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Hong Kong Seizes 10 Tons of Protected Red Sandalwood

by Earth.Org Asia Oct 20th 20202 mins
Hong Kong Seizes 10 Tons of Protected Red Sandalwood

The Hong Kong Customs and Excise Department discovered more than 10 tons of endangered, protected red sandalwood hidden in a shipping container with an estimated value of USD$774 000. The container was on its way from the Middle East to mainland China via Hong Kong.

The haul of suspected red sandalwood is the biggest seizure of its kind this year, according to the customs department, and the third major seizure of the wood in the last 6 months. The case has been given to the Agriculture, Fisheries and Conservation Department for a follow-up investigation but no arrests have been made so far. 

Red sandalwood, also known as “red gold,” is extremely valuable and is often used to make luxury furniture and carvings. It is listed as endangered under the Convention on International Trade in Endangered Species of Wild Fauna and Flora (CITES) list. In Hong Kong, importing or exporting endangered wood without a permit carries a maximum sentence of 10 years in jail and a HKD$10 million fine. 

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In August, more than 3 tons of red sandalwood valued at HKD$1.8 million was found hidden in a container on its way from South Korea to China via Hong Kong. In April, nearly 8 tons of the wood worth around HKD$5.5 million were found concealed inside furniture in two shipping containers from India, also bound for China.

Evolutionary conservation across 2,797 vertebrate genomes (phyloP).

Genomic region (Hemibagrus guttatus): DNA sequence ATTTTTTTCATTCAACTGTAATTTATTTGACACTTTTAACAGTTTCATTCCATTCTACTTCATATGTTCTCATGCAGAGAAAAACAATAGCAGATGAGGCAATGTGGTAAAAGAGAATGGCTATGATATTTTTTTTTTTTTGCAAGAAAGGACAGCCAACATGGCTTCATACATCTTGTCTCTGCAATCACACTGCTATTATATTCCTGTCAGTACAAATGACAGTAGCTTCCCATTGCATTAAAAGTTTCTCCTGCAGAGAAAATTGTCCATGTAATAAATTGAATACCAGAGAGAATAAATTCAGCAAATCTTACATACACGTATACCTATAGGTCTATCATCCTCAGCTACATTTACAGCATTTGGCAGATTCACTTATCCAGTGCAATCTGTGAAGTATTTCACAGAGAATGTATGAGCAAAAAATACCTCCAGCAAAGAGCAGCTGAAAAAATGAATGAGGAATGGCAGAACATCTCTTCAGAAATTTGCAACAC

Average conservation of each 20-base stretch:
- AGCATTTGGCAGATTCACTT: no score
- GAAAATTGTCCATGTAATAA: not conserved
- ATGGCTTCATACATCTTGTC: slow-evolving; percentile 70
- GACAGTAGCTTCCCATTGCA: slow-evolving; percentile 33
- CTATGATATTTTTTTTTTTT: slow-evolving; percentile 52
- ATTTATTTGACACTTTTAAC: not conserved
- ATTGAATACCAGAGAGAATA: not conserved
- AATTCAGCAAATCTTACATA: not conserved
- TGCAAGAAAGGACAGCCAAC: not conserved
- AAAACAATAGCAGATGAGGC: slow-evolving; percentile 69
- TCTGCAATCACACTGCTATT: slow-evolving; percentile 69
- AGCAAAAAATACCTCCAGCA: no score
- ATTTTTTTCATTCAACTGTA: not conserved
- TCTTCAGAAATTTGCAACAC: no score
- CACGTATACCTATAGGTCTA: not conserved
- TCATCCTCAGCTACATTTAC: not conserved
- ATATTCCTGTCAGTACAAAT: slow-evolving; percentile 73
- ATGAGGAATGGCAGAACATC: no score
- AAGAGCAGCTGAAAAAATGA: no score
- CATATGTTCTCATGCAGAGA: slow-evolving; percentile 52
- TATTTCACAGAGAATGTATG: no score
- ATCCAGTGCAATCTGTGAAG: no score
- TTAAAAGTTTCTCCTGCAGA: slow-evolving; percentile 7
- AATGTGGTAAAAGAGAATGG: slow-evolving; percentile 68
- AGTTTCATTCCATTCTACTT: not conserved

A 2018 report called “Trading in Extinction,” compiled by various NGOs and groups, including the Hong Kong Wildlife Trade Working Group, Civic Exchange, Hong Kong Shark Foundation, University of Hong Kong and WWF-Hong Kong, found that between 2013 and 2017, there were 40 seizures comprising 239 Megatons of red sandalwood. It also found that sandalwoods were the most regularly traded wood species throughout this period.

While the customs department should be applauded for making the find, more stringent checks need to be made at the country of origin to ensure that these groups working illegally to smuggle protected plants and animals cannot do their work and the demand for these products ends.

Featured image by: Wikimedia Commons 

Tagged: Hong Kong
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